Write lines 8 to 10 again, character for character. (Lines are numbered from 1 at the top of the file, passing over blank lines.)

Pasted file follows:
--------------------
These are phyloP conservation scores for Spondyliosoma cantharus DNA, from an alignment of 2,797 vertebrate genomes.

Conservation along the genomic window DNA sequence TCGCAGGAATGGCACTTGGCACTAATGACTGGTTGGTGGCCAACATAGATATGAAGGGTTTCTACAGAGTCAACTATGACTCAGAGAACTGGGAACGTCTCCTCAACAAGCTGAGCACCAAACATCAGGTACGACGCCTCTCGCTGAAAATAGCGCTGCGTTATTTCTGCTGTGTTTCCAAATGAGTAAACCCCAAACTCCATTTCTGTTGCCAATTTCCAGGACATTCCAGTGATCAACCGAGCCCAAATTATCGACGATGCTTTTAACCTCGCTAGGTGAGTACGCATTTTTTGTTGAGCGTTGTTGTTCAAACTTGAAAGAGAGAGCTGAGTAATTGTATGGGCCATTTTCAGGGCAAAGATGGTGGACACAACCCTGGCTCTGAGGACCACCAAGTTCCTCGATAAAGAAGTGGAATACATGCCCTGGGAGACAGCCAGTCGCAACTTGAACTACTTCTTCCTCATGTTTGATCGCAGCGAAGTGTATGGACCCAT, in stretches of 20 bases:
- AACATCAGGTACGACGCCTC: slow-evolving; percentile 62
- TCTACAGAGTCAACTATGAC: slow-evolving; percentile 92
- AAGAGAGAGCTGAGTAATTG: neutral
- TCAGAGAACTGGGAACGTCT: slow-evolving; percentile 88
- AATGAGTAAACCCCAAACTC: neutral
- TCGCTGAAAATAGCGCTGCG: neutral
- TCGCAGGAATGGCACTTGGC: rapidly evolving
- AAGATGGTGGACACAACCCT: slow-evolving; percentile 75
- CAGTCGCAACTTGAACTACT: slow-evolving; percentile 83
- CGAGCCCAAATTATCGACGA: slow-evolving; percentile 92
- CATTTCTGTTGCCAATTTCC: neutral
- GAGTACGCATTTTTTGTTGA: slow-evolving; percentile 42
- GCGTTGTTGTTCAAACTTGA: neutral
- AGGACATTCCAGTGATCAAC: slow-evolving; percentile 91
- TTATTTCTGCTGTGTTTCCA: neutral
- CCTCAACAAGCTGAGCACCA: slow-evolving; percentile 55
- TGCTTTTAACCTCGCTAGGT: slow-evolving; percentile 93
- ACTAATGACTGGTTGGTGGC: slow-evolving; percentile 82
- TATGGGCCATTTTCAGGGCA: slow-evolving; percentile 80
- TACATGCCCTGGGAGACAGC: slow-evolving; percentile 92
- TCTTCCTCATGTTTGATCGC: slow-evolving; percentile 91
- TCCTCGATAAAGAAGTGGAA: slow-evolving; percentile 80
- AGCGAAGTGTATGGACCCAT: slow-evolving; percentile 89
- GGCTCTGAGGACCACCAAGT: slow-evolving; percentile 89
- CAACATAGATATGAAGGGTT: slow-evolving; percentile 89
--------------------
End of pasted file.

- TCGCTGAAAATAGCGCTGCG: neutral
- TCGCAGGAATGGCACTTGGC: rapidly evolving
- AAGATGGTGGACACAACCCT: slow-evolving; percentile 75